Since May 2020, when farmers were left with a glut of produce after lockdown restrictions decimated their usual sales channels, the couple assembled weekly provisions boxes jammed with homemade yogurt, eggs, and fruit and vegetables. The response was overwhelmingly positive. “It’s been an eye-opener for people to understand the quality of the produce,” says Shepherd.
Following the success of the pop-up restaurant, the couple intends to open a farm shop, also at Rozendal. “We do want to move towards creating a space that’s for sourcing produce and sharing that information with consumers,” says Shepherd.
Why it works: Provenance is vital. Restaurants can help to connect diners with the best local produce and create a market to support smaller growers.
Coffee is an industry dominated by firms promising fair farming practices but just 1 per cent of the grounds ends up in our cups. The other 99 per cent normally go to waste, unless you are Natan Jacquemin (pictured), who has been transforming them into food for growing fungi. The Belgian, who moved to Lisbon in 2016, has long been fascinated with business models that stood for more than increasing profits. “At first, Nãm was small, harvesting only 50kg of mushrooms a month,” says Jacquemin, whose company caught the attention of Delta Cafés, Portugal’s largest coffee roaster, which agreed to supply used grounds.
Last year, Nãm moved into a new urban farm site: four shipping containers in Lisbon’s Marvila neighbourhood were fitted to turn 3 tonnes of coffee grounds into a tonne of organic oyster mushrooms every month. While 90 per cent of the fungi goes to restaurants and markets, the urban farm also welcomes passers-by. “It’s not just the sustainability that attracts people, it’s the quality too,” says Jacquemin. “They’re nothing like the mushrooms shipped from Poland or the Netherlands at the supermarket: by being within the city, we’re able to harvest in the morning and deliver in the afternoon.”
Why it works: One person’s rubbish is another’s gold. Jacquemin’s business model turns waste into something tasty.
While working as a food journalist in Singapore, Leisa Tyler unearthed details of the wasteful quantity of produce being imported from Europe and Australia. “It just seemed ludicrous that we were flying in all these expensive products that weren’t even fresh and had these humongous carbon miles attached,” she says. In 2016, Tyler and her husband Ewout Kemner founded Weeds and More, a farming collective that aims to cut the amount of flown-in fruit and vegetables that touch down in Singapore and Malaysia. Their solution? Growing more European vegetable varieties close to home.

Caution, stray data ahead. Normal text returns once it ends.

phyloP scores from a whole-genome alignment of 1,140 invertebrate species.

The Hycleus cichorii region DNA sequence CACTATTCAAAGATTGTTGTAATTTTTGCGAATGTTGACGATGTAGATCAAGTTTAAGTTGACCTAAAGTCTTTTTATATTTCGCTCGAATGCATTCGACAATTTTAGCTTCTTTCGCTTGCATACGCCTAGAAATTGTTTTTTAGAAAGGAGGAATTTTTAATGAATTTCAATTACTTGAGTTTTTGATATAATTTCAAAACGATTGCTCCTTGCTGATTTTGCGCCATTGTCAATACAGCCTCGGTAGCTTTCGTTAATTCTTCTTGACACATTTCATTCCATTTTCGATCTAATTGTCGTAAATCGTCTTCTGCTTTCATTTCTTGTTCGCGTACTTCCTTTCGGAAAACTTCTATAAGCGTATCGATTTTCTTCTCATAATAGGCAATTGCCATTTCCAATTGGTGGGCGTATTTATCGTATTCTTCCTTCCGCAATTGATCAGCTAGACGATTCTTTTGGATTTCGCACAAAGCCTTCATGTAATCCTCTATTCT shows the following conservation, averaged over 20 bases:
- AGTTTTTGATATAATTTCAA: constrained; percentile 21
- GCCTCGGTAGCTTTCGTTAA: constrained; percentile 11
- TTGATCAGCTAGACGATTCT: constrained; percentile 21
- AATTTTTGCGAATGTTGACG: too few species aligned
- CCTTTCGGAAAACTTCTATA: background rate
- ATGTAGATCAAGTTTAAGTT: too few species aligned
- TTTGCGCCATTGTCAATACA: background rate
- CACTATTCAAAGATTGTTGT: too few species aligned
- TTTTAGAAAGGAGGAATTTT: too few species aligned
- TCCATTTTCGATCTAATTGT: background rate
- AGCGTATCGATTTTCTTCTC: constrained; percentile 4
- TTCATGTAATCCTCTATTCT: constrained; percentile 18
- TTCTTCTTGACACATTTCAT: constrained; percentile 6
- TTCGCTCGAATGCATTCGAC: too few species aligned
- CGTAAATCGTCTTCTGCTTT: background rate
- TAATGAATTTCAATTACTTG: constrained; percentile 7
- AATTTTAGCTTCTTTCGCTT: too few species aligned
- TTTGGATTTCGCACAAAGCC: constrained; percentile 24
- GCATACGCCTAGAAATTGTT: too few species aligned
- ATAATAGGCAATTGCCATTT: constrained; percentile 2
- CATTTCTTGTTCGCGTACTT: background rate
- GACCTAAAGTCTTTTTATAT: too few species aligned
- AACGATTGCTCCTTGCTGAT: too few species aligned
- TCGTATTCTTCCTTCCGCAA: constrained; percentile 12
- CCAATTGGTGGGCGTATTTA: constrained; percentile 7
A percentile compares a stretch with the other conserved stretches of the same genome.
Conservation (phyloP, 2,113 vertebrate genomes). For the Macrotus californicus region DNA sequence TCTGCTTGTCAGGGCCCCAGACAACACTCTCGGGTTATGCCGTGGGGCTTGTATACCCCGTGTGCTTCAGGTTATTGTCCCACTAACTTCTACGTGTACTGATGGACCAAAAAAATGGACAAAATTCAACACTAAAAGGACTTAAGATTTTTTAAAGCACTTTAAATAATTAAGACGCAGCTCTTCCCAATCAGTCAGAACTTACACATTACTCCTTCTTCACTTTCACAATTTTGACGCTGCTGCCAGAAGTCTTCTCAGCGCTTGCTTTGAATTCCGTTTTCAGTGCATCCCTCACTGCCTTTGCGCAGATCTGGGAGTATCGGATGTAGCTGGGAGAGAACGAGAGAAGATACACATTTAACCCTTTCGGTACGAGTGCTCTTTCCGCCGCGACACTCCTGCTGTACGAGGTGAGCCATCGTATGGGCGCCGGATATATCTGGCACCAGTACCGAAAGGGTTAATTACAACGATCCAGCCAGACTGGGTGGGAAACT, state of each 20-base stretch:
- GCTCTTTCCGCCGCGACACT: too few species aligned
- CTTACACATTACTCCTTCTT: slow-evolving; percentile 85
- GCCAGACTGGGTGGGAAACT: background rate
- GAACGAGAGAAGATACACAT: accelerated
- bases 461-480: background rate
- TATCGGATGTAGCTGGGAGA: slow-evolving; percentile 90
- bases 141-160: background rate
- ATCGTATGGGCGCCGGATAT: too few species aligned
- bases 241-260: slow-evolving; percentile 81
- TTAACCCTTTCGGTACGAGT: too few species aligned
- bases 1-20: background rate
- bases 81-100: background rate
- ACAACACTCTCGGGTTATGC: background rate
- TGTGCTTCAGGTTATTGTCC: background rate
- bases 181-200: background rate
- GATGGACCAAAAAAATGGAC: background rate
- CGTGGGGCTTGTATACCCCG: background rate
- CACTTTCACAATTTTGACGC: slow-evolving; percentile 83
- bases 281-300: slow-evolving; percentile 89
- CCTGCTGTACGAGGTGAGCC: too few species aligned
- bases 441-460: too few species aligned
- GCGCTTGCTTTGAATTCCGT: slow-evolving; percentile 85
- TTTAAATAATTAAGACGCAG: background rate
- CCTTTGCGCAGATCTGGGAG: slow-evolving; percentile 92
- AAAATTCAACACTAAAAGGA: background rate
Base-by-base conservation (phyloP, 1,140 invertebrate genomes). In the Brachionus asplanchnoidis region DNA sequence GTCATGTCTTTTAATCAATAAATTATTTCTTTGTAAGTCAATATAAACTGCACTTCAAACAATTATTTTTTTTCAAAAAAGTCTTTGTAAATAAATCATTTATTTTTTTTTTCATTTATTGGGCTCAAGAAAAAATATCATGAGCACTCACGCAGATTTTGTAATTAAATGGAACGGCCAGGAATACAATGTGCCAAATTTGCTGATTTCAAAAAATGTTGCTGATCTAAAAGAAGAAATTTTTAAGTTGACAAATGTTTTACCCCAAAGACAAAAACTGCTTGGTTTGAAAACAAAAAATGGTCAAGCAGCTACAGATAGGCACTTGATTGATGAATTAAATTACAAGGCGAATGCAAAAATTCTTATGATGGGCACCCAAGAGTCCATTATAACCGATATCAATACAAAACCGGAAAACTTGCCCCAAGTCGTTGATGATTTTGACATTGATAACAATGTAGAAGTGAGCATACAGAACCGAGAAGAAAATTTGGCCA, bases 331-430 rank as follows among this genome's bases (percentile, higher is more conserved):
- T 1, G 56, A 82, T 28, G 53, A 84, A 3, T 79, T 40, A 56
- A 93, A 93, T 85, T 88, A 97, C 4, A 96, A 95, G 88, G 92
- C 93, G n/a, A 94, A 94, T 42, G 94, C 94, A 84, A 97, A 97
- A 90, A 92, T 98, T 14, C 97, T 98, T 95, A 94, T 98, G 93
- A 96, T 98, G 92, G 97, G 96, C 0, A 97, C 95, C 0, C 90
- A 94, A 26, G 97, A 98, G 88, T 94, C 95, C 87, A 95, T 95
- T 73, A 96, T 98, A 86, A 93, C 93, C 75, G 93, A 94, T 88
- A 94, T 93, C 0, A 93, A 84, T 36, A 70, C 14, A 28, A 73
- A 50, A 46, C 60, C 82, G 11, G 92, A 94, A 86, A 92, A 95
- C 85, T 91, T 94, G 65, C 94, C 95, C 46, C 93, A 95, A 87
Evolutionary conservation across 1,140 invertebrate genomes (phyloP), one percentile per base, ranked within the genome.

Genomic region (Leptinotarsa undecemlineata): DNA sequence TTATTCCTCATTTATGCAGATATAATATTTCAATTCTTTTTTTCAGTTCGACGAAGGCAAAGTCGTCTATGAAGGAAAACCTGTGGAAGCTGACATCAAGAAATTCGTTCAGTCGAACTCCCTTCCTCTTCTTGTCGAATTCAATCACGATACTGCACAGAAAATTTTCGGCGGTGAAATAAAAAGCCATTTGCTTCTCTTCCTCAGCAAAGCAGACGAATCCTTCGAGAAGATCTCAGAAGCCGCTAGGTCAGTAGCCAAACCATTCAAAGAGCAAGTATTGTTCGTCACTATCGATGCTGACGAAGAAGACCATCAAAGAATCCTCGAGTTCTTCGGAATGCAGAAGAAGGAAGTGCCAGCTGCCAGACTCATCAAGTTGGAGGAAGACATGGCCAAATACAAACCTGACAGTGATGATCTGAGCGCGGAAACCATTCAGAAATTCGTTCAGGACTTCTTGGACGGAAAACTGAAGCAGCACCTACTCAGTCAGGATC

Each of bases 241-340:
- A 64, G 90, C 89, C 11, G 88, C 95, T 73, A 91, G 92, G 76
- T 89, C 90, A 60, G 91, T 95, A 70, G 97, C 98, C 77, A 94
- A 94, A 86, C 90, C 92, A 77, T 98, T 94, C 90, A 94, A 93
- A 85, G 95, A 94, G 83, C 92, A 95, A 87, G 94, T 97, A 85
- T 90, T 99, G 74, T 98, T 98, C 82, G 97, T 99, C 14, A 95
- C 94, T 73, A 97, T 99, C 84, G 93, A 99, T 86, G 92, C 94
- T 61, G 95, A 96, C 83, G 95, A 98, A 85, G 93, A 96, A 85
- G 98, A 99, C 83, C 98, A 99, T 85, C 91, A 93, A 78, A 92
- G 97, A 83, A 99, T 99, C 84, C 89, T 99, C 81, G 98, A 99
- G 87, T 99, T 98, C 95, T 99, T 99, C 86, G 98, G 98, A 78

But it wasn’t all smooth sailing for Tyler, who admits to having no vegetable-farming experience. She needed help, which came in the form of collaborators including organic farmer Fung Chee Siang in Malaysia, Singaporean restaurateur Loh Lik Peng (of the Unlisted Collection) and chefs Anthony Yeoh (Summer Hill) and Dave Pynt (Burnt Ends). Tyler also spent two years experimenting with seeds to see what suited the soil and climate, as well as convincing farmers that it would be worth the logistical headaches of trying something new.
Today, Weeds and More partners with four ethically run smallholdings in Cameron Highlands in Malaysia, growing more than 10 tonnes of produce every month and supplying some 60 varieties of European herbs and vegetables including kale, heirloom zucchini and Swiss chard – all delivered fresh and quickly to hotels and restaurants in the region. “I never dreamt that it would get this far,” says Tyler. “The aim was just to be able to show that there could be a different model for farming and that we could do it more sustainably.”
When it comes to introducing sustainable methods to improve the livelihoods of farmers and stimulate the economy, Tyler thinks that Weeds and More’s accomplishments are just the tip of the iceberg lettuce. “We’re a minuscule percentage of what gets flown in from Australia, the Netherlands and France on a daily basis. If farmers started looking at other things to grow here, there’s a huge market.”
Why it works: Singapore’s world-beating food scene is heavily reliant on imports and hard-to-grow ingredients. Farming closer to home minimises food waste, reduces air miles and gives chefs better produce more quickly.